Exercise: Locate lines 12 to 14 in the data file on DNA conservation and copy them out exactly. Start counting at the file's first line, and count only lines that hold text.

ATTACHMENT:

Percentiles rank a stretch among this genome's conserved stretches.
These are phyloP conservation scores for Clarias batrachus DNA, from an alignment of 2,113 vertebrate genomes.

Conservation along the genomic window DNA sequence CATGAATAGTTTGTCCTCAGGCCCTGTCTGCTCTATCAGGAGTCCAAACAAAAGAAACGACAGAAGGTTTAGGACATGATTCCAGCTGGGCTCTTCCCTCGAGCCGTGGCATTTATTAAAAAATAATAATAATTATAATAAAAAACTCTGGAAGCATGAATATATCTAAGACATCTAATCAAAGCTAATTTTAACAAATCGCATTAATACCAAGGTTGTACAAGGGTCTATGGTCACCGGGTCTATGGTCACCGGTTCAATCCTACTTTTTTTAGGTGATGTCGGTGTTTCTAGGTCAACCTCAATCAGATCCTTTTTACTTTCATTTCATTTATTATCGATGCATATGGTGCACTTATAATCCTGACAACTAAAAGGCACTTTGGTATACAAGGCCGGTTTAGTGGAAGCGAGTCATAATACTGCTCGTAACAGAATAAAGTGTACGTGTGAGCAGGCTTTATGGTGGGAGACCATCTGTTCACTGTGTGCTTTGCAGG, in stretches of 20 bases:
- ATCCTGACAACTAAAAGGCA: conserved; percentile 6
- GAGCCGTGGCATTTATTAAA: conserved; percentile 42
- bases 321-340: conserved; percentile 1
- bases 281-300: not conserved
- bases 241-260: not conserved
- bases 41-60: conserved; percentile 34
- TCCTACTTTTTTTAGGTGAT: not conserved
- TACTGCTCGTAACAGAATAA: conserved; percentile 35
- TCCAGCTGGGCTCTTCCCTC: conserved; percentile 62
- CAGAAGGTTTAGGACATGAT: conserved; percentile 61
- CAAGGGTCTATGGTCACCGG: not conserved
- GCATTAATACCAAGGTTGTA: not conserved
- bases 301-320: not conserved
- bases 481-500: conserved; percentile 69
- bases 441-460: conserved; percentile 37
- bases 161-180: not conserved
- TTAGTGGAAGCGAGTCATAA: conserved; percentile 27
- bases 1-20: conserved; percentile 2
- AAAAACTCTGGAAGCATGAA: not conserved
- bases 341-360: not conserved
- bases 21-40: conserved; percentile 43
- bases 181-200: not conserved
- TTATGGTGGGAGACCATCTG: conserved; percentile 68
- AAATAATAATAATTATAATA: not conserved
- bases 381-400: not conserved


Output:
- TCCAGCTGGGCTCTTCCCTC: conserved; percentile 62
- CAGAAGGTTTAGGACATGAT: conserved; percentile 61
- CAAGGGTCTATGGTCACCGG: not conserved